• If you loan the game to a friend or sell the disk, the borrower or new owner must pay the fee when they have installed the game, since the activation code has already been used
  • A scheme will be put in place to allow game entitlements to be traded online

Therefore, the actual disk itself now becomes a mere mechanism to save on download times, with no actual monetary value. What you are paying for when you buy the disk is the activation code. You could equally take someone else’s disk, install it and buy the entitlement online. Therefore, the disk itself becomes largely irrelevant.

I have spoken with GameStop and they inform me that these activation fees will in fact be less than the game’s retail price, contrary to current speculation. They have stated that they will sell used X1 games but at a lower profit margin: the plan is to subtract the cost of the activation fee for a particular game from that game’s used re-sale price. Presumably this means that shelf prices will indicate both how much you have to pay at the counter and how much you have to pay when you get home. How much of the activation fee goes to GameStop and how GameStop will keep up with constantly changing activation fees are both interesting and unanswered questions at this time.

Phil Spencer gave an interview to GameSpot discussing the used games and always-on internet scenarios. Check it out for more information.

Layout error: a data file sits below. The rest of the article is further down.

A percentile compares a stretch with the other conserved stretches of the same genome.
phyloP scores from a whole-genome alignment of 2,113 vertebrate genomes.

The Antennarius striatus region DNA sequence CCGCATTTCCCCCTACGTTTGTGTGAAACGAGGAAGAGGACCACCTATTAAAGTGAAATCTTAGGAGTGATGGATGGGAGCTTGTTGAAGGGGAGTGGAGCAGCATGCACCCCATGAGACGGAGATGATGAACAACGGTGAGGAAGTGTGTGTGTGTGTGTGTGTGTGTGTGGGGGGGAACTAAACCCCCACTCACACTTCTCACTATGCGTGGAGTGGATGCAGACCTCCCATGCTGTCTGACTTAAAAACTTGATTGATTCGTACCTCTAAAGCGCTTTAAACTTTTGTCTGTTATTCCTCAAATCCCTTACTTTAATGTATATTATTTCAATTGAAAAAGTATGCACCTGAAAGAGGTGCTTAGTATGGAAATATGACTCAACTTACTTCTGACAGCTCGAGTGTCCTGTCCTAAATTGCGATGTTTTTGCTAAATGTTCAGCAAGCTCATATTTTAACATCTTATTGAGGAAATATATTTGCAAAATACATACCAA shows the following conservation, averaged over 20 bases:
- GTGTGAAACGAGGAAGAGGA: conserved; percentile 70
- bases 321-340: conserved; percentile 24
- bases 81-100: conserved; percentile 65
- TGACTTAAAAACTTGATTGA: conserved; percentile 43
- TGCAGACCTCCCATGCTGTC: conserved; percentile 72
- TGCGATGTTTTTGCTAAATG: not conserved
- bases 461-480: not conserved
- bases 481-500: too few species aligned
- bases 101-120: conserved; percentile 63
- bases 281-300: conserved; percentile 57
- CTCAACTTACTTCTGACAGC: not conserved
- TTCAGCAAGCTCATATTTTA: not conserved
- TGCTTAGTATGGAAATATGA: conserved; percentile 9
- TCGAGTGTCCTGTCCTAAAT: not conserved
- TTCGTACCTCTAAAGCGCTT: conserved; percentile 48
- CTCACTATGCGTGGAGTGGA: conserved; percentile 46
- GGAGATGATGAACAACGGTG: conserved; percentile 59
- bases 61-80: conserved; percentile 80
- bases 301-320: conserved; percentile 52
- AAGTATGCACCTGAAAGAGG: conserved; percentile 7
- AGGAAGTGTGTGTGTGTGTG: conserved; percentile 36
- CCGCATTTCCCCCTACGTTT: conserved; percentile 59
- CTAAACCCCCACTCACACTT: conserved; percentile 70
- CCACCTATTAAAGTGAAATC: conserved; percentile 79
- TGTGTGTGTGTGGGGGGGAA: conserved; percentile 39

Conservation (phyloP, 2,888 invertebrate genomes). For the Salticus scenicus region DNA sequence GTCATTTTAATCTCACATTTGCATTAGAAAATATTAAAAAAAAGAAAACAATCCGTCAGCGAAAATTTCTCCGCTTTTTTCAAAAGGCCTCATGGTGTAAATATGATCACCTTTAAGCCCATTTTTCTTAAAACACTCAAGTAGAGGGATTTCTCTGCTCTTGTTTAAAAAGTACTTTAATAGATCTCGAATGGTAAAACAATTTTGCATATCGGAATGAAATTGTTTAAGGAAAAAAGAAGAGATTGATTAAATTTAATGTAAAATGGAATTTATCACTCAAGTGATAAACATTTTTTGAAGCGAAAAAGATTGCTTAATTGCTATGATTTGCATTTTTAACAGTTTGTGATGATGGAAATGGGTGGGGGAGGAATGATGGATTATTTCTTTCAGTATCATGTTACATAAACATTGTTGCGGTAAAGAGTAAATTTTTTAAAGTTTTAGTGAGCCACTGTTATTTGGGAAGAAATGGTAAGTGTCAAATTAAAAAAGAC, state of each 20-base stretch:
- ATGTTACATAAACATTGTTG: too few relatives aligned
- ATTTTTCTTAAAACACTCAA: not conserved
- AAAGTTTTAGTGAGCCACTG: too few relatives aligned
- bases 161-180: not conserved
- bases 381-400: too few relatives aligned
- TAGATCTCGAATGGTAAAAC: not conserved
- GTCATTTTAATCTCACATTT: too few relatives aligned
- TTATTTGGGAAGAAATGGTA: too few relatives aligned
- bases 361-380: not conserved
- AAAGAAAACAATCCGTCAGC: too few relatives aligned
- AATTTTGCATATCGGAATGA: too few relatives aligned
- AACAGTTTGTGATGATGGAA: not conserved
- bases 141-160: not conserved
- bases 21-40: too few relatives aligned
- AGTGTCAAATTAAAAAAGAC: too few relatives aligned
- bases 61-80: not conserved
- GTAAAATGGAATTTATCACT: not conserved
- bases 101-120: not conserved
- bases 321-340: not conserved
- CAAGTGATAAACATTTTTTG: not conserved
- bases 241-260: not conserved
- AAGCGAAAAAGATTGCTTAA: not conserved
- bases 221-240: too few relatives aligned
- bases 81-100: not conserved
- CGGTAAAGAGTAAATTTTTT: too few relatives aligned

The PlayStation 4 Is Not Your Saviour

GameSpot has held a Twitter battle to kick off the inevitable X1 vs PS4 console war. At the time of writing, the score is 87% to the PS4 and 11% to the X1 (no, I’m not sure how this adds up to 100% either). But let us not forget that all Sony has said about used games on the PS4 so far is that “the PlayStation 4 will not block the use of used games”. This in no way precludes Sony from incorporating a similar or identical scheme to that of the X1. Indeed, it would be commercial suicide for them not to. Consider the alternatives: if they don’t include such a scheme, developers will prefer X1 as it will generate more revenue; secondly, Sony is a business whose goal is to make money. If Microsoft operates a scheme like this with X1, there is no compelling business reason for the PS4 not to do the same. In fact, business logic would dictate that PS4 must do the same otherwise it would be throwing away revenue unnecessarily. We will no doubt learn more at E3, but we should be very careful about making snap judgments that the PS4 will not punish used game buyers because right now we have no such confirmation. The same proviso applies to requiring a periodic internet connection.